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Featured Article: Core Strength
by Charles Stelk, MPT (11/17/03)

What are the core muscles?

The core musculature includes the muscles of the trunk and pelvis that are responsible for maintaining the stability of the entire skeletal structure. These muscles determine your posture while running and in effect link your upper and lower body.

Why is it important to maintain strength in this muscle group?

Theoretically, core strength training will lead to greater maximal power yet more efficient use of the muscles of the shoulders, arms, and legs. The most common technical error in distance running is inefficient upper body movement. Other benefits include improved balance and a lower risk of injury. It has been well documented that insufficient core strength can lead to serious injury of the low back, hip flexors and hamstrings.

How are the core muscles best trained?

Although the core muscles can be strengthened with traditional weight-training exercises, conditioning should eventually mimic the dynamic movements associated with running. Sport specific training should emphasize the running positions that are most critical in competition; relaxed shoulders, anterior pelvic tilt, erect torso, high knees, and ankle dorsiflexion.


Muscle group includes the rectus abdominis, internal and external obliques, transverses abdominus. Strong abdominals provide the foundation for training and strengthening every other muscle in the body. It has been shown through electromyographical study that the abdominal obliques play a major role in running. This muscle group prevents the hips and shoulders from over rotating. The obliques also act to stabilize the connection between leg and arm action. Weak abs can lead to low back pain while performing squats and other lower extremity lifts, poor running form, early fatigue during distance runs and general weakness. Abdominal exercises should be performed daily with emphasis placed on quality not quantity. Generally excepted training methods include crunches, crunches with a twist, decline sit-ups, hanging leg pulls, lateral dumbbell bends, supine straight leg raises, supine bicycling and knee to chest pulls.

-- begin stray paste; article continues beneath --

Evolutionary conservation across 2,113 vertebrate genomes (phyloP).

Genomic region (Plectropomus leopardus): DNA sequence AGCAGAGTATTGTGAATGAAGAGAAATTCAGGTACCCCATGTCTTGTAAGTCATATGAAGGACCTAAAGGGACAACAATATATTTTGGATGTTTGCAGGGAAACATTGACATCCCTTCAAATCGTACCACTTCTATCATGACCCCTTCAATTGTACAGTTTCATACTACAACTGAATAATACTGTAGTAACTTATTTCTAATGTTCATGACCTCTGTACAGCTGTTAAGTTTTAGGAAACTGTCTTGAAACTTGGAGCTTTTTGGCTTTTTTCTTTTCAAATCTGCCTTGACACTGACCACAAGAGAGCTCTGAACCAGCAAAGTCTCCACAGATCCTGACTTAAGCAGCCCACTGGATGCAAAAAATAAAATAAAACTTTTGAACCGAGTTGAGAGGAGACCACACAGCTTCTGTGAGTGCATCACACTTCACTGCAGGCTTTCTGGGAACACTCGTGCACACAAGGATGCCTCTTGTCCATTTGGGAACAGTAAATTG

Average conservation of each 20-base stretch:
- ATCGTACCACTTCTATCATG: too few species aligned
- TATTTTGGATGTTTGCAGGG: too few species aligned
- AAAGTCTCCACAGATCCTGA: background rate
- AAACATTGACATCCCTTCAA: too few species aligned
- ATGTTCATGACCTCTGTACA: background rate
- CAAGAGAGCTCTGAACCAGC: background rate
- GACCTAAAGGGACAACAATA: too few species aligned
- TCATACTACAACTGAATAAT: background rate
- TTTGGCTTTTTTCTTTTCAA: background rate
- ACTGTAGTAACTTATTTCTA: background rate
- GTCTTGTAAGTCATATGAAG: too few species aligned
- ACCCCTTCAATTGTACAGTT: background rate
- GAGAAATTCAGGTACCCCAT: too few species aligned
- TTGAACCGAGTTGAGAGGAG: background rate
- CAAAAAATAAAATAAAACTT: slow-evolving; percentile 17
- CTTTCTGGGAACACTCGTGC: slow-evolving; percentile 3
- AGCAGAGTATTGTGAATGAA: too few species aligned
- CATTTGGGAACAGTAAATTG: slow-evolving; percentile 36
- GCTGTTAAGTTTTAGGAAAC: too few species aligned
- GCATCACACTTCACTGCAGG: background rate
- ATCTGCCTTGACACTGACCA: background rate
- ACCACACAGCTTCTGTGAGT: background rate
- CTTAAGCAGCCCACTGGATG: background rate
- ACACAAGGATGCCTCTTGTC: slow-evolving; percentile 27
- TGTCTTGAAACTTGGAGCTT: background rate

Muscle group includes the erector spinae, quadratus lumborum, multifidus, rotatores, iliocostalis lumborum and thoracis, paraspinals. Low back pain is generally not a common complaint of the collegiate or high school athlete based on a 2002 study by Nadler, et. al. He found that only 14 of 236 Division I athletes were treated for low back pain prior to strengthening the core muscles. This study is misleading however, because low back pain often times does not present physical pain or deformity until later in life.

Strengthening the lower back can be accomplished with a variety of training methods and techniques including lumbar extensions, prone chest raises, Russians twists and straight leg dead lifts. With all core exercises, especially the low back, it is important to note that increased repetitions with moderate weight is recommended rather than increased weight with fewer reps.


Muscle group includes the latissimus dorsi, rhomboids, serratus anterior, trapezius. For runners, the upper back plays a critical role allowing for proper arm swing in sprinters and relaxed shoulders in distance runners. A common finding in female sprinters and distance runners is an abducted arm swing (the arms are maintained in a “chicken wing” position while running). This is most likely due to weak latissimus muscles. Strengthening exercises include lat. pull downs, bent over rows, scapular retraction and shoulder shrugs.


Muscle group includes the iliopsoas, rectus femoris, sartorius, tensor fasciae latae. In professional sprinters the hip flexor muscle group is always very well defined. This muscle group is critical for maintaining high knees and explosive leg drive while sprinting. In distance runners, the hip flexor can easily fatigue on long runs and lead to injury or dysfunction. Strengthening exercises include lunges in multiple planes (side to side, oblique, and straight ahead), standing hip flexion, running uphill and specific drilling (A's, B's and C's).

This has been a very brief introduction to core strength training. The main focus here is to enhance awareness of the importance of the core muscles and how they relate to running. It is imperative to check with your track coach, strength coach or athletic trainer before initiating any training schedule on your own.